If you wanted to predict the future of the web, how would you go about doing it? Further, what if you wanted to know how people accessed and utilized their church’s website?
For starters, you take a look at the hard data. We’ve been collecting data on 50+ churches for over three years and the data, dear friends, is astounding. If I told you everything we’re uncovering through these analytics, your head might explode.
But, not one to disappoint, here’s a peek into where we’re going.
We wanted to know, with a degree of certainty, what the trends were surrounding church websites. Take viewing location, for instance. The data we’ll be looking at in this post measures four areas:
Here at Monk, we’re definitely seeing a trend with churches wanting to design for mobile-first. We worked with The Village Church recently to create a site-wide responsive design. If you’re not familiar with responsive, it means a website is “aware” of the type of browser it’s being accessed on—mobile, tablet, or desktop—and “responds” accordingly.
(If you want to see responsive in action, go to Village Church’s website and adjust the size of your browser window. Watch the images move! This is responsive design in action.)
The trends towards mobile comes with good reason and concrete data. Here’s what our stats show: Nearly 97% of users accessed their church’s website via desktop in 2009:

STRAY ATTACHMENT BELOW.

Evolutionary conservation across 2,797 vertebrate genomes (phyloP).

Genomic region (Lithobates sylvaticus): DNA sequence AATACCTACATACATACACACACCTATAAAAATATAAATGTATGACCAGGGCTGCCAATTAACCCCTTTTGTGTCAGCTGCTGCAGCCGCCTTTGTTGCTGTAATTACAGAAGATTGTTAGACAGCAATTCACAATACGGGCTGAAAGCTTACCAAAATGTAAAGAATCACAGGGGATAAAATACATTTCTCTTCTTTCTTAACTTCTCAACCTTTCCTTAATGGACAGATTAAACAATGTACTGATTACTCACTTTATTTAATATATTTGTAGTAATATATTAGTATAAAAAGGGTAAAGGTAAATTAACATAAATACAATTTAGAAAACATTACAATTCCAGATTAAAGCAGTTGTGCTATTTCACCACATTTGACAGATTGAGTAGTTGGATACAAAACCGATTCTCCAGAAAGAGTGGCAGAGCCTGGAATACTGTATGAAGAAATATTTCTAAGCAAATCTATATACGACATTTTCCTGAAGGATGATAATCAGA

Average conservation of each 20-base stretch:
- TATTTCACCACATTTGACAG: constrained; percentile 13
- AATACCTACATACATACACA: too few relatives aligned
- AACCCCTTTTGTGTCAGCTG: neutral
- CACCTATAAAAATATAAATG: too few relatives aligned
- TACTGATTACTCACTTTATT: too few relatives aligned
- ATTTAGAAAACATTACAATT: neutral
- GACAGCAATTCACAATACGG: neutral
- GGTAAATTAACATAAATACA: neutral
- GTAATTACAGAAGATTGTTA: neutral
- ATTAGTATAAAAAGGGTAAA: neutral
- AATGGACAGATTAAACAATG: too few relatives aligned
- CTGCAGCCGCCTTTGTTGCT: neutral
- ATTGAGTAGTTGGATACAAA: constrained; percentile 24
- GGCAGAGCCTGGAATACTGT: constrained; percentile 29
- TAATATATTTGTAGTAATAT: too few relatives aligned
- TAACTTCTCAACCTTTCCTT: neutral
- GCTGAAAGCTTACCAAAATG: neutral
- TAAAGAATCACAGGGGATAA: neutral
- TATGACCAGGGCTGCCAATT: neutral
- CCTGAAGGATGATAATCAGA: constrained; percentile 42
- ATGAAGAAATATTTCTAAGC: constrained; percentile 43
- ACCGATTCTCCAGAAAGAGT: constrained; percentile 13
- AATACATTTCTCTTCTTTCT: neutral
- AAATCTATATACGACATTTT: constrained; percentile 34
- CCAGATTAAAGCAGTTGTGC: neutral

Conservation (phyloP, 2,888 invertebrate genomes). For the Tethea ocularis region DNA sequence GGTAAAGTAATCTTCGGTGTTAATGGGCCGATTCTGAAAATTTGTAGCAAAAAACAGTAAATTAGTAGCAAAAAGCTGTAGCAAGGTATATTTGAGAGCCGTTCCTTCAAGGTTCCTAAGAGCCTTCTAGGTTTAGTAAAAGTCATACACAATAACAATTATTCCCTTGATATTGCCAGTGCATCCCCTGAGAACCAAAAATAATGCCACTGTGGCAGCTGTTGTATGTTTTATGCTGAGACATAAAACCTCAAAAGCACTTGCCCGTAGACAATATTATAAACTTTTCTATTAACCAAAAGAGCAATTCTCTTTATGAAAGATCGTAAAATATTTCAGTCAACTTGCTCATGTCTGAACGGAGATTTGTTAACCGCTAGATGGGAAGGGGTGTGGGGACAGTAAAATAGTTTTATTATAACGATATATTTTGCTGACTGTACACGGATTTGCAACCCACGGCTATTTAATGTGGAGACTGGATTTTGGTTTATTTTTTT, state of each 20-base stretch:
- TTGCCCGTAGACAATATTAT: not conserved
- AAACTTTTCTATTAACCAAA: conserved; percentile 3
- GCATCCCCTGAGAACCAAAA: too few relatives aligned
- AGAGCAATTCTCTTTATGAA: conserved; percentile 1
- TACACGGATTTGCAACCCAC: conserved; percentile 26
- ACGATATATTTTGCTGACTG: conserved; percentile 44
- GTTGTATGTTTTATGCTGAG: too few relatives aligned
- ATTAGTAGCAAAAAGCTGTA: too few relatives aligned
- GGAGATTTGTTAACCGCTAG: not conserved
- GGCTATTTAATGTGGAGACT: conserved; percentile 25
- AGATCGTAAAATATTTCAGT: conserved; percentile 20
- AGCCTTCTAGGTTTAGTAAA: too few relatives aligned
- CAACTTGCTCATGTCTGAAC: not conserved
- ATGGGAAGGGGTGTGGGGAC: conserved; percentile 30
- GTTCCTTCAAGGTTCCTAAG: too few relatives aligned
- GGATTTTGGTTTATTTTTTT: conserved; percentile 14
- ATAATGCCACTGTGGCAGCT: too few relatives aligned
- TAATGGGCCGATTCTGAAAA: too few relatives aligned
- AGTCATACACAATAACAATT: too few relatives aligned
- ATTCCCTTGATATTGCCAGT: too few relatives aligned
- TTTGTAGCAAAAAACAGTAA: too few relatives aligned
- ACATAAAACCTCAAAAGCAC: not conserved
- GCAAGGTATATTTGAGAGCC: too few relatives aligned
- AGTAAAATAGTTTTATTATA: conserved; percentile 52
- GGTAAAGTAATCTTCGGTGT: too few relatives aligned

Keep in mind, this is only four years ago. Barack Obama was still a new President and poor ol’ Tiger Woods announced an “indefinite leave from professional golf” to work on his marriage. Seems like it was just yesterday but, of course, it wasn’t.
Our online viewing habits have changed significantly since then. Here’s how users accessed church websites in 2010:
It isn’t a big change, but the divergence from desktop was just beginning to pick up steam. Keep in mind the first iPad was released in April 2010—a stake-in-the-ground moment for mobile/tablet usage. Here’s what the same chart in 2011 looked like:
Desktop usage by church website users decreased 7.5% from 2009 to 2011. Desktop usage decreased another 1.7% in 2012, thus solidifying the downward trend for desktop internet use. Desktop is out. Mobile and tablet use is in. (Maybe that’s what led Google to declare “desktops will be irrelevant“…by 2013.)
Look at mobile-savvy cultures like India to see where the U.S. is headed in terms of website usage. According to Mary Meeker’s research, India become a mobile-first country in May 2012. for the first time in history, more people accessed the web in this country via mobile than did desktop.
This is not insignificant.
As the slide states, many more countries will follow. So will many churches. Organizations must begin considering a mobile-first environment. This can be especially daunting for churches who still wrestle with the purpose of their desktop-based website.
The data I’ve presented here is a small snippet of what we’ll be covering in our yearly “State of the Church Online” report, due out the end of this month. You can get early access to the report by joining our mailing list here.
Read more from Justin here.